Dairy ingredients group Meadow Foods says it is aiming for further expansion within its operations as part of moves to offset spiralling energy and distribution costs.
The UK-based company said that it was looking to capitalise on ongoing consolidation within the ingredients market through continued acquisitions in the sector and an increased milk supply.
Group managing director Paul Deakin said overall volatility in the dairy market, particularly for milk and other material costs, has ensured that manufacturers are increasingly keen to secure year round ingredient supplies.
"This turbulence is creating new opportunities on which we believe we are well placed to capitalise," he said.
"Cost pressures are a real issue for everyone in the dairy business this year and we are working hard to manage cost increases and grow our business through acquisition and additional volumes in all product areas."
Meadow Foods said that its sales were up by 22 per cent to £243m for the fiscal year ending March 2008 with total profit for the period reaching £5m.
A key area of the group's expansion aims will be in strengthening its fats and sweetened product arms, which supply a number of products such as butter, anhydrous milk fat (AMF) and condensed milk.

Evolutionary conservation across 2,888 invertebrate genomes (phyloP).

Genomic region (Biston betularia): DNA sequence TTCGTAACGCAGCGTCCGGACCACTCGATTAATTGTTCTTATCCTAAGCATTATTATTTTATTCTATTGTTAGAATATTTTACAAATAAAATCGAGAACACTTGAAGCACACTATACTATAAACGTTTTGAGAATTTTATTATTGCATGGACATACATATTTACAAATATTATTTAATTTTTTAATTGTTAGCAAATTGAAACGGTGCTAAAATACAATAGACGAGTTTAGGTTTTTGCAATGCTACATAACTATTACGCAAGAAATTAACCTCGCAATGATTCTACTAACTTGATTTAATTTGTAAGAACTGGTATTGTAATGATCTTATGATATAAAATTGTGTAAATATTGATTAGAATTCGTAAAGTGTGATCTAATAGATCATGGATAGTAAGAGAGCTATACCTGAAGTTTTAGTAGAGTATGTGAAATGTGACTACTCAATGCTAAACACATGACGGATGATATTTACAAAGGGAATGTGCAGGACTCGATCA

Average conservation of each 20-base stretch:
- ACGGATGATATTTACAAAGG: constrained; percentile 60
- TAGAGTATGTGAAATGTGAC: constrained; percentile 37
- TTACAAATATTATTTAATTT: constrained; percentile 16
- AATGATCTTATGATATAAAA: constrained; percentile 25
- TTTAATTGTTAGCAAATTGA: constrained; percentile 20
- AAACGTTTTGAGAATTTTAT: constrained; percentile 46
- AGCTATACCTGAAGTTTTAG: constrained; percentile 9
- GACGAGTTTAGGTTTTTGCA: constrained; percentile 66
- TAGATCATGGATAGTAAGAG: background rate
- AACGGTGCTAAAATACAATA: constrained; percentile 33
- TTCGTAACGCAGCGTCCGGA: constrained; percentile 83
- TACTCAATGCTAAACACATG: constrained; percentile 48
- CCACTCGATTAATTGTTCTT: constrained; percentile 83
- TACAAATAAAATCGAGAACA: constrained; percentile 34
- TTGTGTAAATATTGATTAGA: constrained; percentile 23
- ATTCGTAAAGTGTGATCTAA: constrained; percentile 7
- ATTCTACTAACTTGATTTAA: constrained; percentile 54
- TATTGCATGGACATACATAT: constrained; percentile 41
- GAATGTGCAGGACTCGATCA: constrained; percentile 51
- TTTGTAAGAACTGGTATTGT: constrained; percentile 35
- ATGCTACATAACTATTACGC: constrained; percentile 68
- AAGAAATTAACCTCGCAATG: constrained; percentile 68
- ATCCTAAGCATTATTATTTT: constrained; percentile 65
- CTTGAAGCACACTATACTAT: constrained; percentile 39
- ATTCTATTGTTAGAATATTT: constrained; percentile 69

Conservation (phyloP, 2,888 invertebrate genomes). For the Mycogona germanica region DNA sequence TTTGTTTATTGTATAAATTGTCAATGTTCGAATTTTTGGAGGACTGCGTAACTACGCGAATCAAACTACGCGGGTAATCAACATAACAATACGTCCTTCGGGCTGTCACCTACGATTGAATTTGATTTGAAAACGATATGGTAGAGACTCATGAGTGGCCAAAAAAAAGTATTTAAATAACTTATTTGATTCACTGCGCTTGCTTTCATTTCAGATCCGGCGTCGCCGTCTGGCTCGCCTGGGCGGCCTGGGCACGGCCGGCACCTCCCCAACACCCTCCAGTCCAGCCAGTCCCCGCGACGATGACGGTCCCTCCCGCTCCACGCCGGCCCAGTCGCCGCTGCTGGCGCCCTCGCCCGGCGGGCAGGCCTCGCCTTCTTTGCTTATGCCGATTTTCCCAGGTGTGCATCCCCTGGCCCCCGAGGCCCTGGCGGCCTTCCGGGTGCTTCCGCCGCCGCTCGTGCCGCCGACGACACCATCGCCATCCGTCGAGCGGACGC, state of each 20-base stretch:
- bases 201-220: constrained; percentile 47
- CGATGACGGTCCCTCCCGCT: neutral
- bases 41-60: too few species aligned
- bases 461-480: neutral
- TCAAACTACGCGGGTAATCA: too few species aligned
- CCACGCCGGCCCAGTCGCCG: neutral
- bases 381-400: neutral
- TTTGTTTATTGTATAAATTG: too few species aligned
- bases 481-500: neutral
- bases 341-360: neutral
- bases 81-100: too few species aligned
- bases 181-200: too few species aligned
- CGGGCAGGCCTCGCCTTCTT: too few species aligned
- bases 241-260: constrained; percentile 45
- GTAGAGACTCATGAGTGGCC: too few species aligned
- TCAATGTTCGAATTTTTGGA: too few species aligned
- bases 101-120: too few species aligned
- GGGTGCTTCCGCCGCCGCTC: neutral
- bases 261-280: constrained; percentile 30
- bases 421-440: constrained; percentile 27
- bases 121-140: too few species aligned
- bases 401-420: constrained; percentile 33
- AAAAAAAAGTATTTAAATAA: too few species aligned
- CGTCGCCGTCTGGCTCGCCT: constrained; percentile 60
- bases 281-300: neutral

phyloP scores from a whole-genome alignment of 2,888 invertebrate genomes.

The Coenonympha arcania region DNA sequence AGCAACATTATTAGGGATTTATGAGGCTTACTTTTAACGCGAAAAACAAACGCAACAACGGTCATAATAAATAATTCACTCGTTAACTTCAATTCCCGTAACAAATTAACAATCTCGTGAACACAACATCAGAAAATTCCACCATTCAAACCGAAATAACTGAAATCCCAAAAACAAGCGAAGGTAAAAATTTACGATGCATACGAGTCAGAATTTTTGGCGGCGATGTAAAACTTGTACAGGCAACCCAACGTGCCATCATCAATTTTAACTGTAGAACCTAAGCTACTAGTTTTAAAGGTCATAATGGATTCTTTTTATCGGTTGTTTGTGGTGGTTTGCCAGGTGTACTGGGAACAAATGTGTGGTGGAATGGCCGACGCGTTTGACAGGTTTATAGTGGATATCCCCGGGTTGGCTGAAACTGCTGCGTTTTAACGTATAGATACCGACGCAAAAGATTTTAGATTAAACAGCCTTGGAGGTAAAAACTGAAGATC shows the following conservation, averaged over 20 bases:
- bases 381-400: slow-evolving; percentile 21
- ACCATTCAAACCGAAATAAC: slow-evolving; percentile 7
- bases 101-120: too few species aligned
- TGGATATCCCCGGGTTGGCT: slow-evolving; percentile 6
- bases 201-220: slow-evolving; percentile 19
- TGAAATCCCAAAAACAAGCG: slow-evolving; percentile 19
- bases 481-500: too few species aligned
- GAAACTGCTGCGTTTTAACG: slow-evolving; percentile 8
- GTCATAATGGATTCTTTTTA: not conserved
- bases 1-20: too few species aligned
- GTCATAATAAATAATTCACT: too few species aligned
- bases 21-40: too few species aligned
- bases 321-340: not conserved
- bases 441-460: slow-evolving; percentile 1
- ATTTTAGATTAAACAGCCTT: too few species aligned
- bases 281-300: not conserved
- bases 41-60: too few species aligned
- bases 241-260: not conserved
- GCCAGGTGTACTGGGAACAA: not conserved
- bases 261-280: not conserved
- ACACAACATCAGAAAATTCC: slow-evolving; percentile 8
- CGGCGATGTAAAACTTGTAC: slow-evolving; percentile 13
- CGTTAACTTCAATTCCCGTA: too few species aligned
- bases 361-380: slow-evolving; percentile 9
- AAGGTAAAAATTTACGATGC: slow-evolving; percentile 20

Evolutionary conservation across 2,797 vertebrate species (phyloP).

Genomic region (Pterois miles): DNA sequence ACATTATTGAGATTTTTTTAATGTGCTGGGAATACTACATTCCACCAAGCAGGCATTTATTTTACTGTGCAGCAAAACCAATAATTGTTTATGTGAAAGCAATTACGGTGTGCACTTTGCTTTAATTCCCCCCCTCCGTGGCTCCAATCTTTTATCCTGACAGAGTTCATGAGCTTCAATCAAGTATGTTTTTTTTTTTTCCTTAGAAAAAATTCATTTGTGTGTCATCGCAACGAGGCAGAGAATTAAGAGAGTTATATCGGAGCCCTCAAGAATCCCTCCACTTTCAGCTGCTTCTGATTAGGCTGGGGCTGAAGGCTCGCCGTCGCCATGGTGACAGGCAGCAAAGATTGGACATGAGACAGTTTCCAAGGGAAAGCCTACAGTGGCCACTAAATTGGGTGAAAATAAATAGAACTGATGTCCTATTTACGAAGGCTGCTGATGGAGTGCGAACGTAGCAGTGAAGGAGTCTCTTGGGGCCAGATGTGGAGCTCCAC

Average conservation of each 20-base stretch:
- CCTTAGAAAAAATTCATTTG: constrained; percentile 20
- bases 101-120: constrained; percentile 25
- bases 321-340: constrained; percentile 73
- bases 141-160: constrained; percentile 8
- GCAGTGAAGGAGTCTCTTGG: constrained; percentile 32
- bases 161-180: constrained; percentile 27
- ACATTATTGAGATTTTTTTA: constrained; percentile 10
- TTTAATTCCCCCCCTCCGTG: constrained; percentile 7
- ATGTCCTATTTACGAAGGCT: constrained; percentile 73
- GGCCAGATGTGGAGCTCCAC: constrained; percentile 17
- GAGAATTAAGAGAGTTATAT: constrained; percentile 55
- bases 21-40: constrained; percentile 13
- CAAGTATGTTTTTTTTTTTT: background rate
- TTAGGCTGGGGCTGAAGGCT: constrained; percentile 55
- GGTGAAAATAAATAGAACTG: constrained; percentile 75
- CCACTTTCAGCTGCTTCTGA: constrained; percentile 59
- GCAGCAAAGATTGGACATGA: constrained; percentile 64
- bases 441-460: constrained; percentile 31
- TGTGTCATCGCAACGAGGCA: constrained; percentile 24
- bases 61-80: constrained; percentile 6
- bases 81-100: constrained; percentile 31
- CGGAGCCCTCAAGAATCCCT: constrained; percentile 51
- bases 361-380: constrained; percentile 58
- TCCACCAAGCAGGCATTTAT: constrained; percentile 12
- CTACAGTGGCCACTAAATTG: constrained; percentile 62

The company said that capital investment already made in its manufacturing operations including the construction of a butter plant has allowed the company to take on new business ventures.
With the addition of further investment into Meadow Food's storage facilities and logistics, the company added that it was well positioned in the dairy market to tackle increased demand.
Besides stepping up its manufacturing capabilities, the group has announced that it is also looking to increase milk supply from farmers across the UK, in areas such as Cumbria, the North West and Wales.
Recent findings by UK association DairyCo suggest that global uncertainty of the price of milk and other dairy ingredients will continue over the rest of the year.
A late season drought in New Zealand and record levels of US exports have resulted in the cost of butter, cheese and both whole and skimmed-milk powders all reacting in different ways, suggesting no clear market trends, the findings suggest.
According to the findings, provided by DIN Consultancy, the price of whole milk powder (WMP) fell by $100/tonne to $4,300/tonne in May and $200/tonne over the past 12 months.
With the US manufacturing only a small amount of WMP, a large gap between the cost of the product and its skimmed-milk powder (SMP) variant has been created, DairyCo stated.
The figures found that the price of WMP is already beginning to weaken due to generally lower EU market prices and some manufacturers switching to SMP over cost concerns.
Over the same twelve-month period, the cost of SMP has fallen by $1,350/tonne to $3,450 over. Nonetheless, the consultancy says that dwindling SMP stocks as the result of high US exports have put upward pressure on prices since March of this year.